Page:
Tuesday, July 28, 2015

On the Verge of the Verge

After a crazy whirlwind of high school graduation parties and book completions and house guests and weird monsoon rainstorms, this summer has suddenly turned quiet. 

My daughter's on the verge of heading off to college. And I'm on the verge of starting a new book after wringing myself out writing the last one. At the moment we're both in a holding pattern. Hovering between adventures. 

Quiet. But with different definitions of the word. 

For my daughter, it's a building, impatient kind of quiet. She's eager to get going on her adventure. Texting her new roommate a thousand times a day. Making up packing lists and perusing college course catalogs.

My version is the lazy, borderline boring kind of quiet. I'm doing stuff like vacuuming. Making squash balls. Posting goofy pictures of vegetables on Instagram. 

When I teach writing workshops, I like to talk about the Hero's Journey. If you're not familiar with it, the Hero's Journey is basically the narrative structure for nearly all stories. Our hero starts out in the ordinary world--either perfectly happy to park out there forever (see The Hobbit. Jaws, etc.) or itching to get the hell out of there (Wizard of Oz. Star Wars). 

Either way, something happens. 

The hero gets a Call to Adventure (Gandalf comes knocking on the door; a shark eats a swimmer, a tornado blows the farmhouse away, storm troopers murder the family) and off the Hero goes on the adventure.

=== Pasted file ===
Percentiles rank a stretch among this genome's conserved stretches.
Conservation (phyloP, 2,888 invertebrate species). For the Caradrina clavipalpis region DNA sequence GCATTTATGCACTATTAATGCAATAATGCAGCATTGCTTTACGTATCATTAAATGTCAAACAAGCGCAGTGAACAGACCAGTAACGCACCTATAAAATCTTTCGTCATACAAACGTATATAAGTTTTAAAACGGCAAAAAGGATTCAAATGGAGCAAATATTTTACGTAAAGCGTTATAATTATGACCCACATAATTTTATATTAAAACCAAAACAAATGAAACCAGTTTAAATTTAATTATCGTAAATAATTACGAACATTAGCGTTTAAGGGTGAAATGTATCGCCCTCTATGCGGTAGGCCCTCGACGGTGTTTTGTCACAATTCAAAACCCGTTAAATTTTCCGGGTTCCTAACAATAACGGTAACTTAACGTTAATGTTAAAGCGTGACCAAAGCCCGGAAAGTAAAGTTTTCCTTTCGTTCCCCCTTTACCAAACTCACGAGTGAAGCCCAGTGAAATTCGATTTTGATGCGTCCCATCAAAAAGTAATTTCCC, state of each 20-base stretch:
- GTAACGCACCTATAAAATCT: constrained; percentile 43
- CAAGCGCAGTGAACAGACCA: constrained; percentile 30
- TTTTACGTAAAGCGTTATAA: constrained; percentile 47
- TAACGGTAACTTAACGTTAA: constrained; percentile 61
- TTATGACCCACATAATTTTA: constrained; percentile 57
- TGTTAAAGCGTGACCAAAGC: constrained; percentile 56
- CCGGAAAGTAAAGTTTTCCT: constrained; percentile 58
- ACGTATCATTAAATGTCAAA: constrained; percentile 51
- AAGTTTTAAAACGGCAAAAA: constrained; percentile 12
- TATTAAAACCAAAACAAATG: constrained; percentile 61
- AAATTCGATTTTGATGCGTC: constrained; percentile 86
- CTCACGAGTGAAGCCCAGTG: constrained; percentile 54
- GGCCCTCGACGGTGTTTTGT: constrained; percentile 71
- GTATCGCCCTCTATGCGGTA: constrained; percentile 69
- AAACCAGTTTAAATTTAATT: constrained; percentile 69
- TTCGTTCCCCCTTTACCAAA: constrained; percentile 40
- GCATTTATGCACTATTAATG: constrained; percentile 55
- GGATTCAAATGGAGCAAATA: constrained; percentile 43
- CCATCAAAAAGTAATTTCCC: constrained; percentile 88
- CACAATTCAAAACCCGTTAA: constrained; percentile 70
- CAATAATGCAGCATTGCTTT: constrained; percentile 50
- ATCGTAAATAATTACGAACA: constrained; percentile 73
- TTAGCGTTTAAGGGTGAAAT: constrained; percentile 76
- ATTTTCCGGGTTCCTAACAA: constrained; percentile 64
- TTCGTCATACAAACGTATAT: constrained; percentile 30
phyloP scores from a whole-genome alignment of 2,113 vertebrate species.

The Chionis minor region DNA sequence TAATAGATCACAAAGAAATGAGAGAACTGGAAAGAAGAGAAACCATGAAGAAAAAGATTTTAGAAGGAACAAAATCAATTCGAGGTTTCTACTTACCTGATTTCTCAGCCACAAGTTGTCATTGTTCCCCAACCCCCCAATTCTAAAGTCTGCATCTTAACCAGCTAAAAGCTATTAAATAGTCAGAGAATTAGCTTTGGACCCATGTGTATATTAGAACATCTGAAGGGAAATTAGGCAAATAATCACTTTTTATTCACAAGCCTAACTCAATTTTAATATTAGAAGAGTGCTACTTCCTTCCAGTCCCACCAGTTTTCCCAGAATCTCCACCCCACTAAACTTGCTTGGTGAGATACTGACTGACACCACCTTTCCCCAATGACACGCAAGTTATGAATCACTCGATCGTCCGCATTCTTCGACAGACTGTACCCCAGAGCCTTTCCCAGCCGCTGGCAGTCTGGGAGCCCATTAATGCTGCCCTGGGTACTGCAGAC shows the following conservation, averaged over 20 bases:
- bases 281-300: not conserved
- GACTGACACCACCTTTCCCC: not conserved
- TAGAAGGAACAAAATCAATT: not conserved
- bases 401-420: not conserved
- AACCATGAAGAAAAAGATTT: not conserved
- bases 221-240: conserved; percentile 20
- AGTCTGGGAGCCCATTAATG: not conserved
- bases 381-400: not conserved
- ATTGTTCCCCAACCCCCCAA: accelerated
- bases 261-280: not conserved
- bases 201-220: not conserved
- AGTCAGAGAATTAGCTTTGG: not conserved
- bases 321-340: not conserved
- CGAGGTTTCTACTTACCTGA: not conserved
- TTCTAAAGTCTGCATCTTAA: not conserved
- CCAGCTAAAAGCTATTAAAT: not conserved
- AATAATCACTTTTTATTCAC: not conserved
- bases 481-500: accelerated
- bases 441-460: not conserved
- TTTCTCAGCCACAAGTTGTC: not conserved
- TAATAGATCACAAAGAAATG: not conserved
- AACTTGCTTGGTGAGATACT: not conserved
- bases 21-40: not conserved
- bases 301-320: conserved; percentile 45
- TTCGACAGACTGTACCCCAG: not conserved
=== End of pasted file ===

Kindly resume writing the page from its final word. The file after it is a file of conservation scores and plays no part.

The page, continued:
I'm greatly simplifying here --because sometimes the hero refuses the Call for a while or it may take a few attempts to get moving-- but most stories don't get cooking until the main character crosses the threshold and goes off-- finally!--on the adventure. 

Readers and moviegoers tend to get a bit antsy when the writer holds the hero in the Ordinary World for too long. We want to see the hero in some real action. Not smoking a pipe in the hobbit hole or ticketing cars on Amity Island or singing on a fence post in black and white Kansas or farming and fixing droids for Uncle Owen and Aunt Beru. 

Maybe I am getting old. I know my next adventure's going to start soon enough. Meanwhile, I am content to kick back and wallow around for a few moments in my little wedge on the verge of it. 

Look! An eggplant!


  1. Ah, eggplants, the easiest vegetable to grow since absolutely forever,
    Hello! I recently read your book at the library today so i looked you up, i can't really explain it, but your writing kinda just is really easy to read (not in a bad way), it hurt some times and other times it made me happy, but it never lasted long before the opposite happened, there was an ebb and flow to it, and by the end i REALLY REALLY wanted more. :) To conclude, i really have nothing to say other than i really like your book, and that pretty much it >.<
    -that one twelve year-old kid

    1. David, I'm so happy to hear you liked Thin Space. Totally made my morning to wake up to your message :)